Well....that is except for today. When I was told to have my son's wisdom teeth extracted I never even questioned it. I had mine extracted and practically everyone I knew had them removed too. It wasn't until today, AFTER I had my son's wisdom teeth extracted, that I became aware of the controversy over routine extractions of wisdom teeth. It was at that moment that I realized my oversight of information. I'm not going to let myself worry about how this could affect my son now that they are extracted, whats done is done. I know that ultimately, if an unknown mistake was made on my part, Jesus can heal Ethan of any effects caused. However, now that I have the wisdom, I am evaluating whether or not I will do the same thing with my other children when they are of age.
To extract or not extract. That is the question.
Here are a few links that I'm storing for myself until I need to revisit this issue with my other children. I hope they help you get started in your adventure to discovery so that you can find the path that is right for you...to extract or not to extract. (If you find additional links in your personal research, please add the links in the comments below. I would love to see.)
WebMC.com Wisdom Teeth Removal Often Unnecessary
same story on Fox News
Your extraction sites may look healed but are they really?
The Natural Recovery Plan - Dental Cavitations - This site explains how some specialist practitioners estimate that up to 90% of routine extractions may result in the formation of cavitations in the jaw bone, and the further back in the mouth the extraction, the more likely they are to occur. Of all sites, lower wisdom tooth extraction sites form cavitations the most frequently. They go on to explain how cavitations are difficult to detect using the usual methods such as examination or x-rays. Visually, the gum has healed and there may be no overt signs of redness or swelling over the extraction site.
VERY INTERESTING ARTICLE!! LOTS of information. They discuss how the bacteria and enzymes harbored in cavitations can affect your body. They also share the opinion that cavitations after extractions are a very common occurrence. - Natural Dentistry - Cavitations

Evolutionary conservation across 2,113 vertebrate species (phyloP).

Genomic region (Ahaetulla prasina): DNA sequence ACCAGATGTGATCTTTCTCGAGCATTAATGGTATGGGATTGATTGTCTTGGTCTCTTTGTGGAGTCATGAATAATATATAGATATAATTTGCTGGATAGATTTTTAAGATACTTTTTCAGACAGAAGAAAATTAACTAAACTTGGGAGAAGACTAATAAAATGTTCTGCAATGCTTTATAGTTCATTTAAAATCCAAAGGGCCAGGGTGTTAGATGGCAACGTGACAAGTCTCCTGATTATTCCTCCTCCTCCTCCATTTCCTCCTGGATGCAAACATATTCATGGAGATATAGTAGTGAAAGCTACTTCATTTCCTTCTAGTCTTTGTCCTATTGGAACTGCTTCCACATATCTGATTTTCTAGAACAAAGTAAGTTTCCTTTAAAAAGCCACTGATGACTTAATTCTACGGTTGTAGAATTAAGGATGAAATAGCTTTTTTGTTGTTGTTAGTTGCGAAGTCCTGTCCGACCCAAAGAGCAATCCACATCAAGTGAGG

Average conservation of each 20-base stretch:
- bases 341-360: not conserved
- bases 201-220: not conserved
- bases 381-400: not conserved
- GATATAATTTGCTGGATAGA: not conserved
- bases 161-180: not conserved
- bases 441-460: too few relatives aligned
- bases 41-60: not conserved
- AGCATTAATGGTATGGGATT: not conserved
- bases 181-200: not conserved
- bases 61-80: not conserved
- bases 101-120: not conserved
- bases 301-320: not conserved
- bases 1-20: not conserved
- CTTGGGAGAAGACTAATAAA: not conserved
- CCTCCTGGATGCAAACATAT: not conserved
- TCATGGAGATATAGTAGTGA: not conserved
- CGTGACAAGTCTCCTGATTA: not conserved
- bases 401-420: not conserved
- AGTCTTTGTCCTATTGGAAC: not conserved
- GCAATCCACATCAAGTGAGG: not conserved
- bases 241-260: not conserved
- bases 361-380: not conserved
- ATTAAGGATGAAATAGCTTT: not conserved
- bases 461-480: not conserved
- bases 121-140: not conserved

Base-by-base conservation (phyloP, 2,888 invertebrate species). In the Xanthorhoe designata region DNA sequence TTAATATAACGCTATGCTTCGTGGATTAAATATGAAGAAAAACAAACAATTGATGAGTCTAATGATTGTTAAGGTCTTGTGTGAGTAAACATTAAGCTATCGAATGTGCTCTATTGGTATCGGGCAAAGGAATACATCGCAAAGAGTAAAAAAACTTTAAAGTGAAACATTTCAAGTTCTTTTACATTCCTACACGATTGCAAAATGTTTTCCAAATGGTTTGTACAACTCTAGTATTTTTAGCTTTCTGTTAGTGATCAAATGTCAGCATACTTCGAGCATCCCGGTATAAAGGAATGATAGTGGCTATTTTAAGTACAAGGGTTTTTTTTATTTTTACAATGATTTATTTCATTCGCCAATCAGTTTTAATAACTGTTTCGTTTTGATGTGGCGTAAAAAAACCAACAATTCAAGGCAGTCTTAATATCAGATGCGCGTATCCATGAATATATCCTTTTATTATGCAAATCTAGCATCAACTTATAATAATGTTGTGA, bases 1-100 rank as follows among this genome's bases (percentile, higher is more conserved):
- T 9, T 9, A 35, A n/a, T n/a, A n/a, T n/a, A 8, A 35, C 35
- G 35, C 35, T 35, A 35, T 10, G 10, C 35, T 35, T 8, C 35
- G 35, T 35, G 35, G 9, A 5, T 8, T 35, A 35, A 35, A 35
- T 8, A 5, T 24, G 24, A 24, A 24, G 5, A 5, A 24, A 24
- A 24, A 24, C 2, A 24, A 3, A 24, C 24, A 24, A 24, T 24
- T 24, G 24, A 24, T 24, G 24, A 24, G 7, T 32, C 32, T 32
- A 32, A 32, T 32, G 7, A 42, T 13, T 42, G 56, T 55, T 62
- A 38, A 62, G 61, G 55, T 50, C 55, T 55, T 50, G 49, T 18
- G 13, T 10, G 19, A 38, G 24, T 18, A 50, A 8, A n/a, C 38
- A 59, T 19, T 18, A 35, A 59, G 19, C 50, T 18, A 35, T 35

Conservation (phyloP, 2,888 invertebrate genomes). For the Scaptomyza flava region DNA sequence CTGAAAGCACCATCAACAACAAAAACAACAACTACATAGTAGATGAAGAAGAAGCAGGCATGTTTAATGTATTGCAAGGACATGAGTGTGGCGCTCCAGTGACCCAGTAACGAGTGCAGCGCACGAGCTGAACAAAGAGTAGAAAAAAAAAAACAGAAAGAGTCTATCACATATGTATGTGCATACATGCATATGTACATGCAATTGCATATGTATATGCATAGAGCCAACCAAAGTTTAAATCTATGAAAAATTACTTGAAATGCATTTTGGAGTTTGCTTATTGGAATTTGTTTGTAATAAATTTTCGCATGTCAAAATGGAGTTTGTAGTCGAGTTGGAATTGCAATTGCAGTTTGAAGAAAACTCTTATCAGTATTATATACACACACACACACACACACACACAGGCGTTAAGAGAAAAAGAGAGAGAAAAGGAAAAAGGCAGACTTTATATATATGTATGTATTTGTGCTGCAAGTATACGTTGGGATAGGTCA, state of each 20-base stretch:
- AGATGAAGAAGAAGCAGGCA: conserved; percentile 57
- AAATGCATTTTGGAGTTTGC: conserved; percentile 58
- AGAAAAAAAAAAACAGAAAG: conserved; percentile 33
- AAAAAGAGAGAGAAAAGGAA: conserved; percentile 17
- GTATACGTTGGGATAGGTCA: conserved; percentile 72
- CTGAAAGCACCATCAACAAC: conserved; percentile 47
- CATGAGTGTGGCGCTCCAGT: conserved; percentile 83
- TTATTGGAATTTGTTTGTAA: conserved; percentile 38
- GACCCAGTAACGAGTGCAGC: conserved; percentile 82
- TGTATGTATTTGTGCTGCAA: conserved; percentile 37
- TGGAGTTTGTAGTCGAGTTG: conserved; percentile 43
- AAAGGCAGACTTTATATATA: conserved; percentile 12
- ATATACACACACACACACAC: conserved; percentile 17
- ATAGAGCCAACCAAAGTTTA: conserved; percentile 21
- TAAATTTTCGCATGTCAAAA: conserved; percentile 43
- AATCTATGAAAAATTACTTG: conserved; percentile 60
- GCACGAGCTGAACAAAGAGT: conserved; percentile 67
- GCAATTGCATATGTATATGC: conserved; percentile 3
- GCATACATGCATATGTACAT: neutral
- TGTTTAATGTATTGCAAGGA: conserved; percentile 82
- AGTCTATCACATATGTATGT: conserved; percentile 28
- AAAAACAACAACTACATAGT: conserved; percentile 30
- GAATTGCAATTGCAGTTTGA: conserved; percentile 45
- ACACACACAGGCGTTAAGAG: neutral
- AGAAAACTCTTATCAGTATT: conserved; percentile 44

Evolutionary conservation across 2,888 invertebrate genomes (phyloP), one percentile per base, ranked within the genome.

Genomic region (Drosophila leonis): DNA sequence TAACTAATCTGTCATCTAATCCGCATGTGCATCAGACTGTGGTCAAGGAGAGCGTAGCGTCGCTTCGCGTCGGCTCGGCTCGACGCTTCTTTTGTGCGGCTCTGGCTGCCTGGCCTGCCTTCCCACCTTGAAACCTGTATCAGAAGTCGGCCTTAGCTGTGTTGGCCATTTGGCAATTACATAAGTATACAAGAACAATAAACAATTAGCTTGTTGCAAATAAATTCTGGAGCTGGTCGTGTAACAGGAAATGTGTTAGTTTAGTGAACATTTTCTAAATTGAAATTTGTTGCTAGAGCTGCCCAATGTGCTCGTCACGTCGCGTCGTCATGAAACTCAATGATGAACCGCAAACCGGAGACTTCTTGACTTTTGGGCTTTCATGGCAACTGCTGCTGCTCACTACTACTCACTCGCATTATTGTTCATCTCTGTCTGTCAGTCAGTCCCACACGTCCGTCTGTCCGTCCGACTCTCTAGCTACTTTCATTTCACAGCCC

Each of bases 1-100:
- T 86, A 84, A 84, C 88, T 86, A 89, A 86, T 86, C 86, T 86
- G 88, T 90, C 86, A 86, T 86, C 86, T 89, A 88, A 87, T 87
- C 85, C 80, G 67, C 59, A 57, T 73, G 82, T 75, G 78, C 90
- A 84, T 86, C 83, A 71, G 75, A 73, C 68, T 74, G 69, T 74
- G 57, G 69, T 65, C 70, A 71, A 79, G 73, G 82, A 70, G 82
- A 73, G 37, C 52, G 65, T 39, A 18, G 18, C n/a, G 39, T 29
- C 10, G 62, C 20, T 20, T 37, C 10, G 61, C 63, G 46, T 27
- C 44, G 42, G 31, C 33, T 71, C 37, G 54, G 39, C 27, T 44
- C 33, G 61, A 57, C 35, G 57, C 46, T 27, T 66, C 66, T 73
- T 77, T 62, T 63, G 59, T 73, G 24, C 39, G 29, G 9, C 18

In my opinion, these articles (and others) give enough weight to the concern of cavitations that I will personally strongly consider what path to take for the rest of my children. (extracting all of them, none of them or only the ones causing problems) I'm not saying I won't have it done, but that I have a lot more researching to do to decide.
This next statement is pure speculation on my part as I have not found information to back it up yet. I question the bacteria's ability to to start in a cavitation and hinder our immune system from fighting other germs and infections or transferring to other parts of our body. For example, we know that dental infections can cause endocarditis (an infection of the heart valves) and rheumatic heart disease. I also read that it is accepted practice for individuals with joint or hip replacements to be prescribed antibiotics before every dental visit because of the possible transfer of bacteria from the mouth to the joints. I would be interested to see if information on this exists and if it is in fact a side effect of cavitations.
Dental Cavitation Infections - While this article admits that other professions feel you can't self heal cavitations, their personal feelings are that you can. Half way down the page they have a list of natural alternatives you can try to heal it.
Enough researching for now. :) I have a couple years to find more information and a son who needs some TLC healing care.
UPDATE: I have a friend in another state who uses a dentist that practices on a more natural side of dentistry. I contacted her about my son Ethan hoping for advice on the best way to heal his bone and gums since his surgery had already been done. Surprisingly, the dentist responded with additional information that I thought I should pass along in case it was helpful.
"Thanks for your email and question. I am glad to answer and help in any way.The concern about extractions (commonly in third molars) is that during the surgery, all of the remnants of the periodontal ligament are not removed. This ligament surrounds each tooth root as the connection to the bone. Leaving this then allows a wall of soft tissue that can prevent bone from healing in the site. Over time this can develop into an area of necrosis that may be filled with any level of tissue or even infection. Some anesthetics have also been indicated. These lesions have been referred to as a NICO lesion. http://www.drshankland.com/
page11402151.aspx This is a great website that explains it well.In my office I routinely use PRP (Platelet Rich Plasma) and PRF (Platelet Rich Fibrin) which are products of our own blood. I process the blood from the patient here and then will place these concentrated products in the surgical site. It encourages bone growth and improved healing. It is amazing!The concern is now, what to do since this surgery has been done on your son? Nothing at this point. If he is healthy and had a good outcome with no dry sockets, doesn't smoke, etc, he is probably going to be ok. In a year or two you can have a cone beam scan performed to check his healing sites. (Dr. Shankland's site does not have any CT views available for review, but is the current way for us to evaluate for areas of necrosis.) You must be careful about traditional dentists however, most of them have never heard of this, let alone treat or diagnose it.I hope this makes sense and helps. If you have any further questions, please don't hesitate."